Jesus calls us to live out the 8 Beatitudes (5:3-12) as we resist 6 temptations (5:21-48), and pursue 5 kingdom activities (6:1-18) that position our hearts to freely receive more grace.
The 8 Beatitudes are like 8 flowers in the “garden of our heart” that God wants to fully blossom. These flowers are cultivated as we “weed our garden” by resisting 6 temptations (5:21-48) and as we “water our garden” by pursuing 5 kingdom activities (6:1-18).
In this session, we cover the next two temptations that must be resisted. They are closely related.
1. The temptation to disregard the sanctity of marriage—covenant breaking (5:31-32)
2. The temptation to not keep our word and agreements—commitment breaking (5:33-37)
3. Disregarding the sanctity of marriage (Mt. 5:31-32)
31Furthermore it has been said, “Whoever divorces his wife, let him give her a certificate of divorce.” 32But I say to you that whoever divorces his wife for any reason except sexual immorality causes her to commit adultery; and whoever marries a woman who is divorced commits adultery.” (Mt. 5:31-32)
- We resist the temptation to disregard the sanctity of marriage—covenant breaking (5:31-32). The Pharisees taught that the important issue related to divorce was to go through the “proper legal procedure” to obtain a legal certificate of divorce. They focused on the legality of the process.
- The physical union of marriage supersedes the legal certificate that the Pharisees were focused on. Jesus does not recognize legal divorce as ending a marriage in God’s sight. The reason the remarriage is called adultery is because He considers the previous marriage to still be valid.
- The sanctity of marriage is a very important kingdom value. Therefore, divorce and remarriage are only permitted for two reasons—adultery and desertion. The prevailing Protestant view is that remarriage after divorce is biblically sanctioned in cases where divorce occurs after adultery or desertion. This is the position of the Westminster Confession of Faith.
- In Matthew 5, Jesus does not give a comprehensive teaching on divorce and remarriage. He does not address the many pastoral issues related to divorce and remarriage, but He focuses on the foundational principle related to the sanctity of the physical bond of marriage. It is important to Jesus that we honour the marriage covenant and be loyal in all relationships.
- There are two components in establishing a marriage or in ending one. First, a covenant is made between a man and a woman, with witnesses, authorized by the state. Second, is the physical consummation of the marriage in becoming one flesh. Sexual union by itself does not constitute a marriage unless vows are exchanged in a legal way. A legal divorce does not end a marriage in God’s eyes because the physical bond is not broken. In other words, for a marriage covenant to end in God’s eyes the legal commitment must be ended and the physical bond must be broken.
- Jesus’ primary teaching on divorce and remarriage is in Matthew 19:3-9 (Mal. 2:14-16; Mt. 5:31-32; 19:3-9; Mk. 10:11-12; Lk. 16:18; Rom. 7:2-3; 1 Cor. 7:10-15, 27, 39). For a more complete presentation of this subject see my handout called Divorce and Remarriage at MikeBickle.org.
- The place in which Jesus gives us the most detail on divorce and remarriage is in Matthew 19.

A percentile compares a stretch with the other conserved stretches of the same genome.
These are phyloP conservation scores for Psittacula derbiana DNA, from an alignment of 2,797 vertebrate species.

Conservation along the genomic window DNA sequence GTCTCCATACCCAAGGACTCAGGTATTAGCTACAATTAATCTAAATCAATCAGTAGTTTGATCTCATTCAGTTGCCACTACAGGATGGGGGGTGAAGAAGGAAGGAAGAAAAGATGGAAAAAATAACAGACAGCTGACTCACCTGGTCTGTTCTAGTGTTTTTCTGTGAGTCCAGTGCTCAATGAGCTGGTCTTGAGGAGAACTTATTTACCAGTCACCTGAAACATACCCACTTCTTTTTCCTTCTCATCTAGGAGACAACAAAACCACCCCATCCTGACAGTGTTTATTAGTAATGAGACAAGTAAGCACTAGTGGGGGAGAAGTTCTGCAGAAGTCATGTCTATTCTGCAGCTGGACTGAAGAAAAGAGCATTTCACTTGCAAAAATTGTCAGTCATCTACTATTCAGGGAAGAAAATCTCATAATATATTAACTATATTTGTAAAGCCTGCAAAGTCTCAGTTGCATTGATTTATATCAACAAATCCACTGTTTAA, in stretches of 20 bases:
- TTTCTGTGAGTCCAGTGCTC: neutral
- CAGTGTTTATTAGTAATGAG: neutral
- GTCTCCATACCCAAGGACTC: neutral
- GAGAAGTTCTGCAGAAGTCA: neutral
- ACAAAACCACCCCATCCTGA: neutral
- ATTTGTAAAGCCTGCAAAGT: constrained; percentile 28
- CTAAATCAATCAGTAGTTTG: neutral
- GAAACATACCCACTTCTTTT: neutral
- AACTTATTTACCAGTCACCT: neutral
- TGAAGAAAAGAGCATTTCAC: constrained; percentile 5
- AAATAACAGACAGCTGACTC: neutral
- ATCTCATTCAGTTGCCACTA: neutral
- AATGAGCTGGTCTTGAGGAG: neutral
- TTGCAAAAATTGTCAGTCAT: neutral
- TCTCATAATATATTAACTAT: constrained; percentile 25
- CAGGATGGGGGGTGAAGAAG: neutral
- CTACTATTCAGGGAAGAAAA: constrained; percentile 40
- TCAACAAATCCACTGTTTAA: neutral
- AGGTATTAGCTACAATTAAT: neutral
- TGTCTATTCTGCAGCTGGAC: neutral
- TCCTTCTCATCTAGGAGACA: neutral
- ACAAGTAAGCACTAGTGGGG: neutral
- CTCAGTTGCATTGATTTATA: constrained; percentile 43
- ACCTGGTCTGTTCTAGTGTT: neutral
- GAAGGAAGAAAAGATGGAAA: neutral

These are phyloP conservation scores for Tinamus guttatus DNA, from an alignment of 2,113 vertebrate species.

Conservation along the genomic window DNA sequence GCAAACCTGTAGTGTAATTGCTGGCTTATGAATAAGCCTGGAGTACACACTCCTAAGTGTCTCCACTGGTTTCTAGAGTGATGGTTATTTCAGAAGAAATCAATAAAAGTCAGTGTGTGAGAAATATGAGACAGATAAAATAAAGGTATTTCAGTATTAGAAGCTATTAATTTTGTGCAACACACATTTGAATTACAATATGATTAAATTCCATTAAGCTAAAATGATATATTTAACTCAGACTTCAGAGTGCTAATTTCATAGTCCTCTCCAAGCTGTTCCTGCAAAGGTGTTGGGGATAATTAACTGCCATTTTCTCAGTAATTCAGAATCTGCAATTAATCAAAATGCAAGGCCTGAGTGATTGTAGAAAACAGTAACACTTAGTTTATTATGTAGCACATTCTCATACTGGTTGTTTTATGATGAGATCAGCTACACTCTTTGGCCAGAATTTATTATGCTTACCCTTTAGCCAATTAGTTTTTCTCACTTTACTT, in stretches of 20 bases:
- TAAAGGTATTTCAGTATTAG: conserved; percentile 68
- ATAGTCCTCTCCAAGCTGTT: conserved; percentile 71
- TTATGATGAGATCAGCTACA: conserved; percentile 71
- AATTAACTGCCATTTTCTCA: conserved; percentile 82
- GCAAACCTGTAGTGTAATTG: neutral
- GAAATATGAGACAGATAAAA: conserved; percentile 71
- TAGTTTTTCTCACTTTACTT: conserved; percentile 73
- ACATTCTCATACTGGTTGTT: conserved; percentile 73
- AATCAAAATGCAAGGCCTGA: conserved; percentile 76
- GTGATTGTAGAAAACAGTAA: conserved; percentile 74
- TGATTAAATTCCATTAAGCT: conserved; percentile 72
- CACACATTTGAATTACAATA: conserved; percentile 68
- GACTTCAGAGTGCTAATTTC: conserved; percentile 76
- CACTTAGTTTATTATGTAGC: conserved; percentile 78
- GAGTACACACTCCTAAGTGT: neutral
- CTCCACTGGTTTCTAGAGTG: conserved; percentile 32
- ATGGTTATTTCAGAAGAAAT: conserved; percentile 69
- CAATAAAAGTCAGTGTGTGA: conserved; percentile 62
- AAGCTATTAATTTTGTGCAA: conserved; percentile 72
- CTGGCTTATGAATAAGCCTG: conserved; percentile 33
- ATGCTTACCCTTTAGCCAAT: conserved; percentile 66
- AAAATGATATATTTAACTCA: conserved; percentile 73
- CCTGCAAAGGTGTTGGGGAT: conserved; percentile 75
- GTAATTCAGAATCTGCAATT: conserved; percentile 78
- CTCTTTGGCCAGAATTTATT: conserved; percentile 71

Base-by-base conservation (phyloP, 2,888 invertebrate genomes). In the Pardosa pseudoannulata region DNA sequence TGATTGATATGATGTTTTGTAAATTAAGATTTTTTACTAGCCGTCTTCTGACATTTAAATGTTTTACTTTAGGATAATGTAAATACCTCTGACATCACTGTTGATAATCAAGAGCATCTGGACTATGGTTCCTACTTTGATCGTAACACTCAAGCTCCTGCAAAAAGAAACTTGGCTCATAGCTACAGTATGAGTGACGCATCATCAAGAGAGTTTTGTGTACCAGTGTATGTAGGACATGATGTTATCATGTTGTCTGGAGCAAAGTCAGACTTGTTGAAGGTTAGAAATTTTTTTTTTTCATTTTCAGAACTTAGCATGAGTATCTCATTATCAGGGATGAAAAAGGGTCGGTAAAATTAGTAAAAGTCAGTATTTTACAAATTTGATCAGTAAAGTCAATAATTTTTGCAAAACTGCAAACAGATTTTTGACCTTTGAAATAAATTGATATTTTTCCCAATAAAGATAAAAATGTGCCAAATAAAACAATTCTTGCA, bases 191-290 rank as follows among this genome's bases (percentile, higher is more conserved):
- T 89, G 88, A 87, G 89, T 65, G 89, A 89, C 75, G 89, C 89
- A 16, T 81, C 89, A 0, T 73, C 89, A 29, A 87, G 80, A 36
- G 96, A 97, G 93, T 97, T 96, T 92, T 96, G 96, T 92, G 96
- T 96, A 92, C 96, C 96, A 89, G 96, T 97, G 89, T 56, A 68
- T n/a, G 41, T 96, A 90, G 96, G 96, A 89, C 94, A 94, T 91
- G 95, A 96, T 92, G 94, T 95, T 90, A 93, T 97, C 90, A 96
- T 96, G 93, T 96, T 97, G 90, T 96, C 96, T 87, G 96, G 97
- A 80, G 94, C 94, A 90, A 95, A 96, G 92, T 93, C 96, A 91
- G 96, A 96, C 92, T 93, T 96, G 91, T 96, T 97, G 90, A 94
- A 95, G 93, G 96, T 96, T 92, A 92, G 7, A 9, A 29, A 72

8He said, “Moses, because of the hardness of your hearts, permitted you to divorce your wives…9Whoever divorces his wife, except for sexual immorality, and marries another,
commits adultery; and whoever marries her who is divorced commits adultery.” (Mt. 19:8-9)
- Immorality: Jesus gave only one reason for divorce—sexual immorality (v. 9). The Greek word is porneia; it refers to various acts of immorality including adultery and other acts of immorality. The biblical basis for divorce is “acts” of immorality (not just thoughts). In other words, viewing pornography is not a biblical basis for divorce unless it is acted out in physical ways.
- Whoever first violates the physical bond of the marriage covenant, by having sexual intercourse with one who is not their spouse, breaks the covenant and thus, commits adultery. Jesus taught that any who remarry (without adultery breaking their previous marriage) commits adultery. They commit an act of adultery by remarrying, but are not in a permanent state of adultery.
- Anyone who divorces his wife causes her to commit adultery (Mt. 5:32). There are two unspoken implications behind this statement. First, that he is never involved in another sexual relationship and second, she will be forced by economic pressures to get remarried.
32Whoever divorces his wife for any reason except sexual immorality causes her to commit adultery; and whoever marries a woman who is divorced commits adultery. (Mt. 5:32)
- Desertion for the faith: Paul encountered a new situation in the conversion of Gentiles as the gospel went to the nations. Certain homes were divided due to only one spouse being converting to faith in Jesus. This new situation was the context for a second exception for divorce and remarriage due to circumstances that Jesus did not address. It is for those who are deserted for the faith. The deserted spouse is not bound to the marriage covenant.
15But if the unbeliever departs, let him depart; a brother or a sister is not under bondage in such cases. But God has called us to peace. (1 Cor. 7:15)
- A converted spouse was not to leave their unconverted spouse. The converted spouse sanctifies the family by influencing them through being a vessel of grace in their home (1 Cor. 7:12-14).
- The grace of God is available to empower a divorced believer to be single and live in purity. Wrestling with the difficulties of remaining single is far better than committing adultery.
- Believers who violate biblical principles in remarriage must continue in the marriage, but should acknowledge that the new marriage involved an act of adultery. It should be confessed to God with the assurance of His forgiveness. Staying in the marriage is God’s will for the couple. A physical union has been formed and it is now sacred to God and He can still bless them.
- Refusing to make false Commitments (Mt. 5:33-37)